People can judge all they want or think I should have made better choices, but fact is most financial advice that exists is for people who are already pretty secure and comfortable and there weren’t a lot of resources I could turn to. Like, sure, “have a budget and stick to it!”, but how do you budget 0$? Also, I personally find most money-saving “tips” to be completely exhausting and depressing.
I dug out of the hole. It took time. I would like to never go back there, but I know it’s always possible, so I will give any moralizing or shame that serves the interests American financial industry at the expense of my safety & survival a hard fucking lifetime pass, and I hope you can do the same.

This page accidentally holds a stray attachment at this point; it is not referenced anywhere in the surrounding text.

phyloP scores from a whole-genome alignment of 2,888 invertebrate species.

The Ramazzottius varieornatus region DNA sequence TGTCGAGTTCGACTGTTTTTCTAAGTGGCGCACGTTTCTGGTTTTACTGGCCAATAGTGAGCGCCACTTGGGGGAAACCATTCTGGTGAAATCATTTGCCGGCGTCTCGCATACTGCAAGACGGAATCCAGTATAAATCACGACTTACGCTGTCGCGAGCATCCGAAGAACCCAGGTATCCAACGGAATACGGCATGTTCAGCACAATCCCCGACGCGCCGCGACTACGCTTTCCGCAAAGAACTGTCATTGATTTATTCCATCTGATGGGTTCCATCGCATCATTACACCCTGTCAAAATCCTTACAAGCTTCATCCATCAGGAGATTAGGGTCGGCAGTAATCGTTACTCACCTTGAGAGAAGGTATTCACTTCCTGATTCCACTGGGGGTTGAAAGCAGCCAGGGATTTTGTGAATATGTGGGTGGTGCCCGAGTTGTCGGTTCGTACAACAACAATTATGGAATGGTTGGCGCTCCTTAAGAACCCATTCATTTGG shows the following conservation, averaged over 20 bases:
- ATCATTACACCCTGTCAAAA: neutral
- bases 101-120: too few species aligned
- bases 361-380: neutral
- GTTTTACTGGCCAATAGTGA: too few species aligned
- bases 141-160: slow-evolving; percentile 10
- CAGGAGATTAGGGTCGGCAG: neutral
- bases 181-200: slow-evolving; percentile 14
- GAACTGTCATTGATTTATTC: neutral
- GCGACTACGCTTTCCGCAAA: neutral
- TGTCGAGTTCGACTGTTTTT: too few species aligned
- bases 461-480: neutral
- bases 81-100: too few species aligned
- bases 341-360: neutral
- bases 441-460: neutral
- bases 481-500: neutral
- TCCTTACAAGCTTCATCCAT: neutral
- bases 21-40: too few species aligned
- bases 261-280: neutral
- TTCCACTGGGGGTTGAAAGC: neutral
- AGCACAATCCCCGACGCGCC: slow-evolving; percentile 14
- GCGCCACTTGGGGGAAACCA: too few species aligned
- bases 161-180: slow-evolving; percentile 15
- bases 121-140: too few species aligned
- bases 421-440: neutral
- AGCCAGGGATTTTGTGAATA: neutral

Possibly helpful reading: Joon Madriga’s Rising: Money Strategies for the Broke, The At Risk, and Those Who Love Them, Poorcraft by C. Spike Trotman, Money Drunk, Money Sober by Julia Cameron & Mark Bryan, Hand To Mouth: Living in Bootstrap America by Linda Tirado.
Forgive all student loans! Universal health care! Solidarity! Bread AND roses!
Q3: “I recently held a phone interview w/ an applicant who was an ideal candidate on the phone, until the end when they said “I’m glad it was a phone interview b/c you can’t tell I didn’t shower.” They are asking why they didn’t get the job. Do I tell them?”
A: Even if that was THE dealbreaker, I wouldn’t tell them that. Especially not in an email.